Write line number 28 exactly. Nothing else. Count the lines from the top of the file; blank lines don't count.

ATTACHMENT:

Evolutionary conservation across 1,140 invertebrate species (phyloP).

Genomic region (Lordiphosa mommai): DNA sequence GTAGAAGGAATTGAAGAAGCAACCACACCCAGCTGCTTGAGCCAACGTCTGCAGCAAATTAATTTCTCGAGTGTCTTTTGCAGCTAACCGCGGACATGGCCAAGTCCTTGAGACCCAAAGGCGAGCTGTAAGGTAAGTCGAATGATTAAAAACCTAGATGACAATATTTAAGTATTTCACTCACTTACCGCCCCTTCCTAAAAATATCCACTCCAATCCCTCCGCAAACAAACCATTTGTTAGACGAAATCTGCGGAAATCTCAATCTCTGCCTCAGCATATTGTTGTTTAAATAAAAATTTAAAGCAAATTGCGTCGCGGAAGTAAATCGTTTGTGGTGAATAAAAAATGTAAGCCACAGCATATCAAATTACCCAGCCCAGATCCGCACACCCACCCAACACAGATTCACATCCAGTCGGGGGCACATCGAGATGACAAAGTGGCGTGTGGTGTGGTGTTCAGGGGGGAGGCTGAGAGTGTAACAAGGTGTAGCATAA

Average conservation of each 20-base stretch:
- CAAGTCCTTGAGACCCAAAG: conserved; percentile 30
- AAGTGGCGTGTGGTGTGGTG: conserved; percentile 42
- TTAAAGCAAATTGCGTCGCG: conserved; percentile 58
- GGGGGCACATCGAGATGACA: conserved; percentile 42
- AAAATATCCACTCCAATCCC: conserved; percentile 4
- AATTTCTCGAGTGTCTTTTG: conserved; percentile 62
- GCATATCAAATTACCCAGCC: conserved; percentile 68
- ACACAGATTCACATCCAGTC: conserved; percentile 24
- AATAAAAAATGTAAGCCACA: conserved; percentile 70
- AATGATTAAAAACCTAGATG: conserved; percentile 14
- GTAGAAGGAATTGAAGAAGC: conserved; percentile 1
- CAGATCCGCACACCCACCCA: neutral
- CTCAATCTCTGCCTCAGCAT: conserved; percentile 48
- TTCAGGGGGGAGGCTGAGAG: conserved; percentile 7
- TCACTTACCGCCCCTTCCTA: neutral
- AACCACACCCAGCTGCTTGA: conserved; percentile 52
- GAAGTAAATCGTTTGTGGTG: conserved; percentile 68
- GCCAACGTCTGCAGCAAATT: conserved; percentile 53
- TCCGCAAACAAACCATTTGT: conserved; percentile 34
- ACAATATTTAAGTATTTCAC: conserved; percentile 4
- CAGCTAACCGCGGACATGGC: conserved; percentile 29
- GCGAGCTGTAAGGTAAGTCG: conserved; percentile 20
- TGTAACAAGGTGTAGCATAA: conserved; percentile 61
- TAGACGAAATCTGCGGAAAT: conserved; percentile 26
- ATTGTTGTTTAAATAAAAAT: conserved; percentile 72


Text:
- ATTGTTGTTTAAATAAAAAT: conserved; percentile 72